Hi Angg, thank you very much for your question “How do I develop leaders and how do I lead them?” I could imagine that it’s a common question in the minds of business owners or executives. It does not matter the size of the company. John Maxwell correctly stated that “Everything rises and falls on leadership.”
Leaders are accountable for the rise or fall of the organization. They cannot pass this responsibility to anyone else in the company. So let me see and try to put together a few easy steps for you, Angg. But, of course, execution is still the key to any framework or suggestion.
Step 1: Learn to recognize potential.
It would help if you were very clear on the potential that you are looking for in your leaders. For instance, are the behaviors you seek; good communication, team building, execution, motivation, and problem-solving skills? What is it that you seek in a potential future leader?
Step 2: Get help finding high-potential employees
Gone are the days of looking at employees from a single dimension – performance. Instead, a better way of looking at your employees is from the lens of performance, potential, and willingness. They may be performing but are they living up to their full potential? They may have great potential but are they willing to take on leadership roles?
Step 3: Sell your Vision
Leaders do not come to work just for the pay. Influential leaders are sold on a grander purpose, the company’s Vision. Are your potential leaders sold on the company’s Vision? Wait, let’s step back for a minute. Do you have a compelling vision to sell?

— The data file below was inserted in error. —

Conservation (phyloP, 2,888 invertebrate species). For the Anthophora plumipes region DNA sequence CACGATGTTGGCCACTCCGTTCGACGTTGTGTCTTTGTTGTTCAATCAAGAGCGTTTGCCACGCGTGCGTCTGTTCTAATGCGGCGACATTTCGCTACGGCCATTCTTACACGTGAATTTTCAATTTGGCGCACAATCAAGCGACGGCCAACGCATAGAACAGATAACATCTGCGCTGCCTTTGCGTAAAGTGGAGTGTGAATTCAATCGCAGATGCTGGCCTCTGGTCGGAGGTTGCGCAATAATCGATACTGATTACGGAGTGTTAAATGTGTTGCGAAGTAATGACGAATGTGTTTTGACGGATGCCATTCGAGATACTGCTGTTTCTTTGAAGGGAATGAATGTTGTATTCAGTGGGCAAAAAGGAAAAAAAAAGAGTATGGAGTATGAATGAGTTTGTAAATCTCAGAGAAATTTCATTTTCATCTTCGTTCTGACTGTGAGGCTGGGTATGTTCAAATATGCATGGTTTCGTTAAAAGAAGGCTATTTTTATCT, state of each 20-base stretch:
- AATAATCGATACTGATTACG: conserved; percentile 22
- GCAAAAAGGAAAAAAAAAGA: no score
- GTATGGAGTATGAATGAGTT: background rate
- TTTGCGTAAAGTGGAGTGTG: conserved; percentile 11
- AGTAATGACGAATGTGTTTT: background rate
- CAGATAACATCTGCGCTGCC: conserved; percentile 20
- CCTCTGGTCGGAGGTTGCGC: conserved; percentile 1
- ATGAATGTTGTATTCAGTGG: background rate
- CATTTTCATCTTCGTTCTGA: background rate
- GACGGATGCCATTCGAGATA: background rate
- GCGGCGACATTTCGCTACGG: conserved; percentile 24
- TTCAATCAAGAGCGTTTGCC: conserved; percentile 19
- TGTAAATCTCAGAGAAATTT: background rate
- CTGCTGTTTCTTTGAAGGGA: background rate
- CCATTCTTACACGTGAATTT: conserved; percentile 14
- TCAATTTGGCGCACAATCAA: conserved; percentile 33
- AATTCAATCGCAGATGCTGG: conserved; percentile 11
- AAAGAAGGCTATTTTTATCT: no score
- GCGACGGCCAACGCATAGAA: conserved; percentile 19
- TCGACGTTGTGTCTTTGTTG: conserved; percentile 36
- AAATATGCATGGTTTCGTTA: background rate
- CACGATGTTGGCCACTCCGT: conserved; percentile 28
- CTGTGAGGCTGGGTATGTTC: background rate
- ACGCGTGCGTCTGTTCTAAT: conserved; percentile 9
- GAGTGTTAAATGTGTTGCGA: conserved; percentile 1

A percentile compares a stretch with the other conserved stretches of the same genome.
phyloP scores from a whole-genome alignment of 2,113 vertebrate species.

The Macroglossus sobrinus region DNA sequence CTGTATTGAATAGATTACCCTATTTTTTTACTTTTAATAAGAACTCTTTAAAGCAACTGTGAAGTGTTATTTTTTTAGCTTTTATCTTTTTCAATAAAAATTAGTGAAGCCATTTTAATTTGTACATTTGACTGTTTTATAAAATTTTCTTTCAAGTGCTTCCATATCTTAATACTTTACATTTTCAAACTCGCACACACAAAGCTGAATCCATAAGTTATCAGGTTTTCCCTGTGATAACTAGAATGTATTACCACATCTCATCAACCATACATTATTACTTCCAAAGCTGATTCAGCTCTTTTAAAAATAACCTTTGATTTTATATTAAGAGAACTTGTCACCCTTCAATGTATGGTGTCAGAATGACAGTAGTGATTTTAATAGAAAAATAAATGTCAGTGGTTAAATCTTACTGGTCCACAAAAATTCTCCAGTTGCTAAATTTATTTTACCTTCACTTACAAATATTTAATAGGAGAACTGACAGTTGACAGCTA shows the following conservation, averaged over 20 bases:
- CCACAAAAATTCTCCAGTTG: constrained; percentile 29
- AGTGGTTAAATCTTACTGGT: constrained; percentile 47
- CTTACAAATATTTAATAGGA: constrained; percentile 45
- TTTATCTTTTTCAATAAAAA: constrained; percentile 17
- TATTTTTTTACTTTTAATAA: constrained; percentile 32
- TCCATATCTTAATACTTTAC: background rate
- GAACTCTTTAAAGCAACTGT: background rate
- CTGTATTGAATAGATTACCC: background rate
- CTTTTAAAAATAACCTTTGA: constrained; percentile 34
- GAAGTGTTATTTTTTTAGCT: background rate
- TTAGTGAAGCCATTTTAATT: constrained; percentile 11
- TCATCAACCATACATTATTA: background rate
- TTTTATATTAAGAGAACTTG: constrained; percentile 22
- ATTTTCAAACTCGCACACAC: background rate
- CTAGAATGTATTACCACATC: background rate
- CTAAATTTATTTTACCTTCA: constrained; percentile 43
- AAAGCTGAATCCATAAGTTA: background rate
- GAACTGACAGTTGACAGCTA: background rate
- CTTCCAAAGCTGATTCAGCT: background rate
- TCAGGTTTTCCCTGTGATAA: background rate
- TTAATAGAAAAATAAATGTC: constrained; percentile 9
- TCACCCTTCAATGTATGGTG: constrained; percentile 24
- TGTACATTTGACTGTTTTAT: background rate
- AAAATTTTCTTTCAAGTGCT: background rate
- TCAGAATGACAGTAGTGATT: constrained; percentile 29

Step 4: Establish a development plan.
Leaders are created. Identifying future leaders with potential and willingness without a plan is pointless. Work with your HR to craft a 12-24 month leadership development plan. The keyword is their development and not just training. Training is only one method of developing people. It would help if you considered alternative and creative ways of developing your future leaders.
Step 5: Provide opportunities for leadership development and growth.
Development plans must be closely linked to opportunities to use their skills. The best development programs are quickly followed by opportunities to use new skills. Studies show that new knowledge quickly dissipates months after acquiring them if left unpracticed.
Step 6: Monitor. Measure. Reward.
You cannot improve what you do not measure. How effective is your performance management process?
Step 7: Follow-through through coaching and mentoring.
The theory is good, but the experience is better. The best lessons come from the experience of seasoned leaders. The leaders you are building will still need the guidance of battle-worn leaders from within or outside the company. Nothing beats coaching and mentoring when developing people. Experience still plays a significant role in rapid development.
It may sound easy, but the key is putting the commitment and processes in place to ensure the seven steps happen.
For your second question, how do you lead leaders once they are developed? Simple, give them a direction and get out of the way. Then, of course, you need regular alignments to ensure they succeed.
Thank you very much for your question Angg. I hope that I was able to answer your question.
Be safe and keep sending in your voice questions: